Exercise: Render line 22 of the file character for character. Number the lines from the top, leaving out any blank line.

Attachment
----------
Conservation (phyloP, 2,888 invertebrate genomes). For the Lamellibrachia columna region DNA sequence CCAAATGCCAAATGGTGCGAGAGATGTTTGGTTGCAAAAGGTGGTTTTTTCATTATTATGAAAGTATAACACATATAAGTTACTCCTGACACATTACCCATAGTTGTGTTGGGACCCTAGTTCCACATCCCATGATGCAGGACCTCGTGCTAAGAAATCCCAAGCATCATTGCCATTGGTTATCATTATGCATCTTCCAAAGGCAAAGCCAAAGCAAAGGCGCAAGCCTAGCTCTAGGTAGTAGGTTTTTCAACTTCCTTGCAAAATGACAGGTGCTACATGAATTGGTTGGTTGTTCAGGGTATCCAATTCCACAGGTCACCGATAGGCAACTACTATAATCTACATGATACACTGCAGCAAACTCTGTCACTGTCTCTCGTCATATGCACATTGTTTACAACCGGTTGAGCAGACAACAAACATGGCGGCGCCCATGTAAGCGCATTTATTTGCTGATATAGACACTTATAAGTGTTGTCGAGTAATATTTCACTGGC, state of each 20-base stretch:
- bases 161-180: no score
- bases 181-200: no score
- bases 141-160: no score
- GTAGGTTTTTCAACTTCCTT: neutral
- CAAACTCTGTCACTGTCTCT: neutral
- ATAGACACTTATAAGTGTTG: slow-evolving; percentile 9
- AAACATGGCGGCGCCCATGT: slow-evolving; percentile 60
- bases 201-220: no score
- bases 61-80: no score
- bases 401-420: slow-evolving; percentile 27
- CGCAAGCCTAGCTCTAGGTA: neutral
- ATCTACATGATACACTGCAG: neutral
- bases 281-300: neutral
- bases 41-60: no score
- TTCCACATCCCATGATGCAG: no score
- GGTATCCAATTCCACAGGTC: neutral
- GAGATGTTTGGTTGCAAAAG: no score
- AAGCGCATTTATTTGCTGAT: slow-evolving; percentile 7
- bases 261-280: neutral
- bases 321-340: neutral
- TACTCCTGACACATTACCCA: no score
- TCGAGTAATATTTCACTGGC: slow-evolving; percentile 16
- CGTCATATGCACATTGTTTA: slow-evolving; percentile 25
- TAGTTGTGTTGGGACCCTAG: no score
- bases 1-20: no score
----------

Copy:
- TACTCCTGACACATTACCCA: no score